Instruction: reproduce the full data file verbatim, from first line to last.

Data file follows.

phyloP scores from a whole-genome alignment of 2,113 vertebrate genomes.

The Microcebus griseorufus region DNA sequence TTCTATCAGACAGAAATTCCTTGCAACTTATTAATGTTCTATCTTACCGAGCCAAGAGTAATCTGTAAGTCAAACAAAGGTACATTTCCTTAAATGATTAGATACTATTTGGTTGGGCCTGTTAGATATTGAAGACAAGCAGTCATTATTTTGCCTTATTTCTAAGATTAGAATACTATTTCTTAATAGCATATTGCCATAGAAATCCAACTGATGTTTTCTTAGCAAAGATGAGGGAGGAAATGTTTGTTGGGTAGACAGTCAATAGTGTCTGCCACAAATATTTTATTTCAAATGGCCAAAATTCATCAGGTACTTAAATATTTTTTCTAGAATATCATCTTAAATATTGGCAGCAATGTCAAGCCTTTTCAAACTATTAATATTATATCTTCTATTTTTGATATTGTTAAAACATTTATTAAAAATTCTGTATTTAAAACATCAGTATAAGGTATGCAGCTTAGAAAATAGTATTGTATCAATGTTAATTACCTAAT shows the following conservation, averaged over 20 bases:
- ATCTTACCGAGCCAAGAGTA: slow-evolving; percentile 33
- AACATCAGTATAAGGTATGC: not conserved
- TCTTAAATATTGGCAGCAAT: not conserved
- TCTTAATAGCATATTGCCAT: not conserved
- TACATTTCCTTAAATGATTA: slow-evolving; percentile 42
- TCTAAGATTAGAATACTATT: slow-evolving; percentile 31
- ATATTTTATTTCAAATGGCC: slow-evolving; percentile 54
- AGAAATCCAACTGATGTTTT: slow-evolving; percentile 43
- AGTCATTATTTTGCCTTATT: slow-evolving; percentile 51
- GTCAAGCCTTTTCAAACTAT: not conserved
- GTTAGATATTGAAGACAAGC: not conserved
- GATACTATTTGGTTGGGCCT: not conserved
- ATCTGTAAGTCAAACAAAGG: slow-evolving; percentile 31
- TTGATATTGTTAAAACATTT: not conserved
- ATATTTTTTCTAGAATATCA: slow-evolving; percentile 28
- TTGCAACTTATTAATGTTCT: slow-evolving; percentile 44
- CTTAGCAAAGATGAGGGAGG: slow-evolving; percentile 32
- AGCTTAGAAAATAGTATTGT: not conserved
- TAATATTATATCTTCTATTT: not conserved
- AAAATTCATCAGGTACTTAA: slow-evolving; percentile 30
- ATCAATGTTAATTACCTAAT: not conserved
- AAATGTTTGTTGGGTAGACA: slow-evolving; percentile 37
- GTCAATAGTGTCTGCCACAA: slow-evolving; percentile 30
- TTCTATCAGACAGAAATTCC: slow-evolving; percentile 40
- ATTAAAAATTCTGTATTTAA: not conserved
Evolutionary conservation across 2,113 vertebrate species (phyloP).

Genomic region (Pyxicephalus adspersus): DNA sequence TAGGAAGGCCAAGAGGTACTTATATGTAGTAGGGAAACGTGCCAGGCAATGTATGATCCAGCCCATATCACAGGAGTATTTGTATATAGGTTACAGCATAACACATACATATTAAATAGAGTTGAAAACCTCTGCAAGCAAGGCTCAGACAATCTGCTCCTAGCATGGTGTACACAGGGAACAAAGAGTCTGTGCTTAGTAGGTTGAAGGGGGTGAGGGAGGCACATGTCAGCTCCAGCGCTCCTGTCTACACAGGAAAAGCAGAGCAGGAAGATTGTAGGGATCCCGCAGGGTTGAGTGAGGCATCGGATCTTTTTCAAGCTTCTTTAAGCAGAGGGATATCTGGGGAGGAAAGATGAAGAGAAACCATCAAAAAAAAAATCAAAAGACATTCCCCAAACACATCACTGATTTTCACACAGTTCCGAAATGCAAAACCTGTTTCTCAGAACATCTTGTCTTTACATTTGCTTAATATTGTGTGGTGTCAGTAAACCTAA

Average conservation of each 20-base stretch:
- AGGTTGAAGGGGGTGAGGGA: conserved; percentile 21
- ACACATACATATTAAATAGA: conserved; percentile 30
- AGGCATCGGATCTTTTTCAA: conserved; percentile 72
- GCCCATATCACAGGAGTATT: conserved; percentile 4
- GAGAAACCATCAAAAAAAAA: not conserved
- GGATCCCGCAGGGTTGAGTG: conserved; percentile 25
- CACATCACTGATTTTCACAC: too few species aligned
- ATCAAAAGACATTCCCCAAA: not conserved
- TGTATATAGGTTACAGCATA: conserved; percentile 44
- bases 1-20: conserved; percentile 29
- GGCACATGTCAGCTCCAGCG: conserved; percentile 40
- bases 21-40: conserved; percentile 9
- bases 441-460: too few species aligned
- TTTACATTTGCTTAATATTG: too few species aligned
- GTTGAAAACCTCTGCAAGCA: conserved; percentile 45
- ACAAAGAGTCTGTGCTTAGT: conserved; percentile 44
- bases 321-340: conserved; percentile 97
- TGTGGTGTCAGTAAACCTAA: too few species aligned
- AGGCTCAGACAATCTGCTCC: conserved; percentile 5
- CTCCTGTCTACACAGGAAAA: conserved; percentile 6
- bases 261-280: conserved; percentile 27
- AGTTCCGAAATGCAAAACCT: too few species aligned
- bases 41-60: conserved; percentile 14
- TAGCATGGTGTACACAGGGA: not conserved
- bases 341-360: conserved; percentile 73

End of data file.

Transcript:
phyloP scores from a whole-genome alignment of 2,113 vertebrate genomes.

The Microcebus griseorufus region DNA sequence TTCTATCAGACAGAAATTCCTTGCAACTTATTAATGTTCTATCTTACCGAGCCAAGAGTAATCTGTAAGTCAAACAAAGGTACATTTCCTTAAATGATTAGATACTATTTGGTTGGGCCTGTTAGATATTGAAGACAAGCAGTCATTATTTTGCCTTATTTCTAAGATTAGAATACTATTTCTTAATAGCATATTGCCATAGAAATCCAACTGATGTTTTCTTAGCAAAGATGAGGGAGGAAATGTTTGTTGGGTAGACAGTCAATAGTGTCTGCCACAAATATTTTATTTCAAATGGCCAAAATTCATCAGGTACTTAAATATTTTTTCTAGAATATCATCTTAAATATTGGCAGCAATGTCAAGCCTTTTCAAACTATTAATATTATATCTTCTATTTTTGATATTGTTAAAACATTTATTAAAAATTCTGTATTTAAAACATCAGTATAAGGTATGCAGCTTAGAAAATAGTATTGTATCAATGTTAATTACCTAAT shows the following conservation, averaged over 20 bases:
- ATCTTACCGAGCCAAGAGTA: slow-evolving; percentile 33
- AACATCAGTATAAGGTATGC: not conserved
- TCTTAAATATTGGCAGCAAT: not conserved
- TCTTAATAGCATATTGCCAT: not conserved
- TACATTTCCTTAAATGATTA: slow-evolving; percentile 42
- TCTAAGATTAGAATACTATT: slow-evolving; percentile 31
- ATATTTTATTTCAAATGGCC: slow-evolving; percentile 54
- AGAAATCCAACTGATGTTTT: slow-evolving; percentile 43
- AGTCATTATTTTGCCTTATT: slow-evolving; percentile 51
- GTCAAGCCTTTTCAAACTAT: not conserved
- GTTAGATATTGAAGACAAGC: not conserved
- GATACTATTTGGTTGGGCCT: not conserved
- ATCTGTAAGTCAAACAAAGG: slow-evolving; percentile 31
- TTGATATTGTTAAAACATTT: not conserved
- ATATTTTTTCTAGAATATCA: slow-evolving; percentile 28
- TTGCAACTTATTAATGTTCT: slow-evolving; percentile 44
- CTTAGCAAAGATGAGGGAGG: slow-evolving; percentile 32
- AGCTTAGAAAATAGTATTGT: not conserved
- TAATATTATATCTTCTATTT: not conserved
- AAAATTCATCAGGTACTTAA: slow-evolving; percentile 30
- ATCAATGTTAATTACCTAAT: not conserved
- AAATGTTTGTTGGGTAGACA: slow-evolving; percentile 37
- GTCAATAGTGTCTGCCACAA: slow-evolving; percentile 30
- TTCTATCAGACAGAAATTCC: slow-evolving; percentile 40
- ATTAAAAATTCTGTATTTAA: not conserved
Evolutionary conservation across 2,113 vertebrate species (phyloP).

Genomic region (Pyxicephalus adspersus): DNA sequence TAGGAAGGCCAAGAGGTACTTATATGTAGTAGGGAAACGTGCCAGGCAATGTATGATCCAGCCCATATCACAGGAGTATTTGTATATAGGTTACAGCATAACACATACATATTAAATAGAGTTGAAAACCTCTGCAAGCAAGGCTCAGACAATCTGCTCCTAGCATGGTGTACACAGGGAACAAAGAGTCTGTGCTTAGTAGGTTGAAGGGGGTGAGGGAGGCACATGTCAGCTCCAGCGCTCCTGTCTACACAGGAAAAGCAGAGCAGGAAGATTGTAGGGATCCCGCAGGGTTGAGTGAGGCATCGGATCTTTTTCAAGCTTCTTTAAGCAGAGGGATATCTGGGGAGGAAAGATGAAGAGAAACCATCAAAAAAAAAATCAAAAGACATTCCCCAAACACATCACTGATTTTCACACAGTTCCGAAATGCAAAACCTGTTTCTCAGAACATCTTGTCTTTACATTTGCTTAATATTGTGTGGTGTCAGTAAACCTAA

Average conservation of each 20-base stretch:
- AGGTTGAAGGGGGTGAGGGA: conserved; percentile 21
- ACACATACATATTAAATAGA: conserved; percentile 30
- AGGCATCGGATCTTTTTCAA: conserved; percentile 72
- GCCCATATCACAGGAGTATT: conserved; percentile 4
- GAGAAACCATCAAAAAAAAA: not conserved
- GGATCCCGCAGGGTTGAGTG: conserved; percentile 25
- CACATCACTGATTTTCACAC: too few species aligned
- ATCAAAAGACATTCCCCAAA: not conserved
- TGTATATAGGTTACAGCATA: conserved; percentile 44
- bases 1-20: conserved; percentile 29
- GGCACATGTCAGCTCCAGCG: conserved; percentile 40
- bases 21-40: conserved; percentile 9
- bases 441-460: too few species aligned
- TTTACATTTGCTTAATATTG: too few species aligned
- GTTGAAAACCTCTGCAAGCA: conserved; percentile 45
- ACAAAGAGTCTGTGCTTAGT: conserved; percentile 44
- bases 321-340: conserved; percentile 97
- TGTGGTGTCAGTAAACCTAA: too few species aligned
- AGGCTCAGACAATCTGCTCC: conserved; percentile 5
- CTCCTGTCTACACAGGAAAA: conserved; percentile 6
- bases 261-280: conserved; percentile 27
- AGTTCCGAAATGCAAAACCT: too few species aligned
- bases 41-60: conserved; percentile 14
- TAGCATGGTGTACACAGGGA: not conserved
- bases 341-360: conserved; percentile 73